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The Bridge at Dong Ha [With Earbuds] (Playaway Adult Nonfiction) Preloaded Digital Audio Player – 1 Dec 2009
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About the Author
<strong>John Grider Miller </strong>(1935–2009) was a Colonel in the United States Marine Corps, who served as Managing Editor, of U.S. Naval Institute<em> Proceedings</em> and of <em> Naval History</em>. --This text refers to the Hardcover edition.
Most helpful customer reviews on Amazon.com
The bridge at Dong Ha was destroyed by Marine Captain John Ripley in an act of supreme bravery, assisted by another American advisor, Major Jim Smock. During this time, American ground units had all but left Vietnam, but there was still plenty of airpower and naval gunfire support to help deny the North total victory...for the moment.
This is the story of the Vietnamese Marines and a South Vietnamese armor unit that had to hold a river line to prevent the North, now lavishly equipped with the latest Soviet tanks and other equipment, from rolling all the way south to total victory. They had to cross the Cua Viet River and the bridge at Dong Ha was capable of supporting the heavy Soviet tanks. It had to come down and the man on the spot, Capt. Ripley knew it. With the help of Maj. Smock, he was able to emplace explosives and rig the bridge for destruction - all while under fire.
The book is written from the perspective of Ripley and the reader gets the "grunt's eye view" of the battle. The author makes a point of showing that there were South Vietnamese units that were reliable fighters like the Rangers and, in this case, the Vietnamese Marines. The reader will be impressed with Major Le Ba Binh, the Marine commander and his bodyguard, "three finger Jack". There are some very good illustrations at the beginning of each chapter and a map of the area south of the DMZ where the battle was fought.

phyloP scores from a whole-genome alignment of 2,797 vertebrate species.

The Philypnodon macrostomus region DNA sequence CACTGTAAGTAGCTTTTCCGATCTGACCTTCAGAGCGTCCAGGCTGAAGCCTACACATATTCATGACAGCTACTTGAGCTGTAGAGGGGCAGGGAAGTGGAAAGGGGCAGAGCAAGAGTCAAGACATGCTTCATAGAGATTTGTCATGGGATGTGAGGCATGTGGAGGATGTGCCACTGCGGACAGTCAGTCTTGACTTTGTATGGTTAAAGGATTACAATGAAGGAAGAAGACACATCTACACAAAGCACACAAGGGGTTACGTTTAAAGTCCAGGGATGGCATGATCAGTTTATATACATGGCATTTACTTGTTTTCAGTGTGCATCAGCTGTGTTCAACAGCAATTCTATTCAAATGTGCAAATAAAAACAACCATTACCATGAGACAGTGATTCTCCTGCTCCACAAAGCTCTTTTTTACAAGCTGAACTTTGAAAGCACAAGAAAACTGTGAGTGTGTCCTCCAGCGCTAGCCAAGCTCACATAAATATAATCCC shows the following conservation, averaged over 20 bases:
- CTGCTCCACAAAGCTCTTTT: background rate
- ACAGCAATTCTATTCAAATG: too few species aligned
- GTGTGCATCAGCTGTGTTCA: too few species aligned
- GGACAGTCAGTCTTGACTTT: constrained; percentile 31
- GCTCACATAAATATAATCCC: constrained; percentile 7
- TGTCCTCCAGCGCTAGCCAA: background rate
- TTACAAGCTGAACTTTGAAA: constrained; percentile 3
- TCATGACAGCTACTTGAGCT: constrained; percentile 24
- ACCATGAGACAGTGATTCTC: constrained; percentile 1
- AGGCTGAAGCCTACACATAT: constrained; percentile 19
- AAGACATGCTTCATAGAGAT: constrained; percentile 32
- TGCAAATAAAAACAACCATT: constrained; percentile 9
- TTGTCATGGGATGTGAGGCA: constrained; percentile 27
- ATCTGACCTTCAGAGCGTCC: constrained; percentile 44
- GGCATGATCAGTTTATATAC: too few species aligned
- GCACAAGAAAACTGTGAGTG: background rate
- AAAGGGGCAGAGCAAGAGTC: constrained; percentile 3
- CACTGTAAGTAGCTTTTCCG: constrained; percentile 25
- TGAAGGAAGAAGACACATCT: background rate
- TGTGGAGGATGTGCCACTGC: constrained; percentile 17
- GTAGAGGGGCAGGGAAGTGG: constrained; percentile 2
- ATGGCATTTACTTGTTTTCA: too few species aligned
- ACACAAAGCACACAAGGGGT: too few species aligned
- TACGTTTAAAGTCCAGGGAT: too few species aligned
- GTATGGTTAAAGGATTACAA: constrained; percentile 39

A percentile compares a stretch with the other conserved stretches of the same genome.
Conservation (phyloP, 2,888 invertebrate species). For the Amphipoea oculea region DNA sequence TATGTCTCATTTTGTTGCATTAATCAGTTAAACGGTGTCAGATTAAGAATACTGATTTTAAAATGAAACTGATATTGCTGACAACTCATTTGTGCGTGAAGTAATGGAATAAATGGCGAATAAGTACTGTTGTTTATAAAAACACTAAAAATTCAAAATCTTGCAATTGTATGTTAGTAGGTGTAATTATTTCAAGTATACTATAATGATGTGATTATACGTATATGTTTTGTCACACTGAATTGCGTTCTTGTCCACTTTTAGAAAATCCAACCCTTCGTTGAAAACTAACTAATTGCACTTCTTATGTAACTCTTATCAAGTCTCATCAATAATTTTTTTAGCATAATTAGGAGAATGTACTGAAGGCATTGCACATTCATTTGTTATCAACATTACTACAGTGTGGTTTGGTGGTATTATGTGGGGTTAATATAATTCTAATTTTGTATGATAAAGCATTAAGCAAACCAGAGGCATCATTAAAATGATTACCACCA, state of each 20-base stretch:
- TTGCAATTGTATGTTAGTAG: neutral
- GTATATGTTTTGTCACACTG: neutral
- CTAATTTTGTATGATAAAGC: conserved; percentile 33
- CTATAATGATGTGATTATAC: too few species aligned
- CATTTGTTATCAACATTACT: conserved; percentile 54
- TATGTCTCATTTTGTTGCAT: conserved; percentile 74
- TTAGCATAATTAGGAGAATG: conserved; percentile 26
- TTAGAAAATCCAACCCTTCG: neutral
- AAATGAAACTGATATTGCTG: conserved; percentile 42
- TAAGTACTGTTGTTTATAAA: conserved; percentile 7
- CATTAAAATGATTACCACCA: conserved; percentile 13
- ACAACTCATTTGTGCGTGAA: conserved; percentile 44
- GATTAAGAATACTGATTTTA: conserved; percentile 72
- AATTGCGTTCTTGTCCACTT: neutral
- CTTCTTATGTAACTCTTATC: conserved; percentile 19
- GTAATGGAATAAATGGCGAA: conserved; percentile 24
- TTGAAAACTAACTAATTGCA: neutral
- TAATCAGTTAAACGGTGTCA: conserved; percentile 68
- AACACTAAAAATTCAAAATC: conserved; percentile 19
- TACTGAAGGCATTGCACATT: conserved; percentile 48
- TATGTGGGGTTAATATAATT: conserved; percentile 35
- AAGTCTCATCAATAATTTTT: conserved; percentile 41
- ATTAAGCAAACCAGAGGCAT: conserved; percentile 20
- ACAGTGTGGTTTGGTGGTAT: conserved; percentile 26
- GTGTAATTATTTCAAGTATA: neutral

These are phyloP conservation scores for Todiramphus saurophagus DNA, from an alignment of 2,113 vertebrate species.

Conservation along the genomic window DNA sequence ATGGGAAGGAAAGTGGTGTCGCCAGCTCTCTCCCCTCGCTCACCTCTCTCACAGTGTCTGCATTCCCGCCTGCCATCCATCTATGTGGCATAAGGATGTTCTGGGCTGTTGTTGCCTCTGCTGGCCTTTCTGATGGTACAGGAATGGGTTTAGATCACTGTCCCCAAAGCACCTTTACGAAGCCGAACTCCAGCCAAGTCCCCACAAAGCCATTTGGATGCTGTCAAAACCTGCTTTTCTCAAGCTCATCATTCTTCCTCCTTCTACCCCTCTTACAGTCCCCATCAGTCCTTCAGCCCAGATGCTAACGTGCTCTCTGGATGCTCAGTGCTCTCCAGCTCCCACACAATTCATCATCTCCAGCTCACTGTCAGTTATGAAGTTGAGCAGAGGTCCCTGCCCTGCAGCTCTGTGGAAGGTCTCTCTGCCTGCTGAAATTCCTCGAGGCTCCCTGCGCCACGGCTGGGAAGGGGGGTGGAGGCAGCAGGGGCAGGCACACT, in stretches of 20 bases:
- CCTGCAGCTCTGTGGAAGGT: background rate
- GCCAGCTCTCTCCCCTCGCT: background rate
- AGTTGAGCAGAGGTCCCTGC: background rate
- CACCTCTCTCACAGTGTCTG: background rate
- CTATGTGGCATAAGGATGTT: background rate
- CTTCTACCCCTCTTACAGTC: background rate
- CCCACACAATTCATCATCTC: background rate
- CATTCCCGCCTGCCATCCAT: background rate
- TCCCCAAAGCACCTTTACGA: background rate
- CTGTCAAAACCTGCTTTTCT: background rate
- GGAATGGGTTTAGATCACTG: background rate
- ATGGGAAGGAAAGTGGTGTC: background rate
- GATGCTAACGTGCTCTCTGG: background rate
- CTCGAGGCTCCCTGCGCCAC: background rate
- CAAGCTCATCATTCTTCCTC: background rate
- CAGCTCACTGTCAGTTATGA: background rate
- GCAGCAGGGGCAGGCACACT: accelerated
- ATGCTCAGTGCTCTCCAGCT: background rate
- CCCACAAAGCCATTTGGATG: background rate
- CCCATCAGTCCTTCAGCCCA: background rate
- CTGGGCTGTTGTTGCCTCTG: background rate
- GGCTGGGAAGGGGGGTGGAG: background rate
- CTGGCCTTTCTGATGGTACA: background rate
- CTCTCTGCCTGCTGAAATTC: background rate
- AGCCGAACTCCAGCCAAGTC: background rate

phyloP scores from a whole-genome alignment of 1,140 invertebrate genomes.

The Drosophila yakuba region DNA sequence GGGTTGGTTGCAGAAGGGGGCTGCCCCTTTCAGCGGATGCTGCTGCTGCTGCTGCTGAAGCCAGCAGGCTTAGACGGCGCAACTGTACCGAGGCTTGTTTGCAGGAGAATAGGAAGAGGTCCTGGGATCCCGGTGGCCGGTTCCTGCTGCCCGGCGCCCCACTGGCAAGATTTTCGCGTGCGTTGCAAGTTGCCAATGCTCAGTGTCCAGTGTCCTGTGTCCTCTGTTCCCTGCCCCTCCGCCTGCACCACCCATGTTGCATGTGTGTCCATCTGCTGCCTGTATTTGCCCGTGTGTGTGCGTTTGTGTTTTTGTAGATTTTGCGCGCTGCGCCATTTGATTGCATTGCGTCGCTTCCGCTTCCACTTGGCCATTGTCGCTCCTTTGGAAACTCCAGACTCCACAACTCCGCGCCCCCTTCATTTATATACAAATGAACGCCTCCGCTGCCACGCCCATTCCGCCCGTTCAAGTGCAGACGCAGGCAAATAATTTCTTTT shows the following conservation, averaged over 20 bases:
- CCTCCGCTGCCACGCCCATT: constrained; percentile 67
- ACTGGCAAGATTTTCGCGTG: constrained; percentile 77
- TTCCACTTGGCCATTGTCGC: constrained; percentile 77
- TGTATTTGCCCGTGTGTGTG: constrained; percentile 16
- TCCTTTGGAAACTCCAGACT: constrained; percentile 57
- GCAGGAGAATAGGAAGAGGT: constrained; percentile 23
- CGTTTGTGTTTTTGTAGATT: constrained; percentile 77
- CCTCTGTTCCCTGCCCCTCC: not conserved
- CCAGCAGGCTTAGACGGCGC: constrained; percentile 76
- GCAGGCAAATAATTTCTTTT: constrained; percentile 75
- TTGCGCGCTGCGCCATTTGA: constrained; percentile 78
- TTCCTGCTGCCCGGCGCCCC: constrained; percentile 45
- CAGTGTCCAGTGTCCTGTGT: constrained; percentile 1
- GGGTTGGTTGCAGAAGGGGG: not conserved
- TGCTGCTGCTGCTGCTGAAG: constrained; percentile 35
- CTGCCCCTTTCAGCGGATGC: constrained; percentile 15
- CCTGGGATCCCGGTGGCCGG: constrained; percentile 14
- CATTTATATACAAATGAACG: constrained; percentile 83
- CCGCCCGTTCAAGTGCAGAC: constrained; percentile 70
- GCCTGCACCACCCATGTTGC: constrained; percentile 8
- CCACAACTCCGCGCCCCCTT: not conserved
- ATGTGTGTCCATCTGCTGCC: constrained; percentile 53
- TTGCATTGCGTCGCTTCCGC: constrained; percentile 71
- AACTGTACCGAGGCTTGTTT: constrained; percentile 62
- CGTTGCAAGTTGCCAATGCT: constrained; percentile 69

It's a good account of a small action in a losing war, but one that is a good read. I recommend this book with four stars.
Senior Marine Corps advisor Col. Gerry Turley, and Marine Capt. John Ripley drew a line in the sand on the southern approaches to a heavily reinforced concrete and steel girder bridge across the Cua Viet River at Dong Ha. Over 200 NVA armored vehicles and 30,000+ troops--supported by artillery--were poised to cross the river and sweep South Vietnamese opposition to Quang Tri and beyond.
Capt. Ripley repeatedly carried bags of TNT, grenades, and arming fuse hand-over-hand through the trusses below the bridge decking, while under continuous small arms and tank fire. At the last minute, he succeeded in blowing the bridge, and allowing the concentrated NVA men and vehicles to be decimated by naval and artillery gunfire. The offensive lasted another six months, but never recovered from the losses at the bridge, and the effect of a delayed invasion timetable and loss of logistical support inflicted by Capt. Ripley's selfless and heroic act.
This book is a must read for scholars and historians interested in the "beginning of the end" of the Vietnam debacle. Our politicians made this war virtually unwinnable--but the efforts of a "few good men", such as Turley and Ripley, nearly accomplished the impossible.
One minor comment is that the author should have mentioned the ultimate fate of the Army tank Major. Did he perish from his wounds or survive?
Oliver North in "War Stories" has a segment on the same subject but of course the book provides greater detail.
We were the only Army unit in I Trang doing survey for radar, sound, and flash groups to conduct TAG operations. The Marines told us they knocked out 18 guns in the north across the DMZ after being operational for 1 month.
Great book with detail that will hold interest for any reader that likes suspence.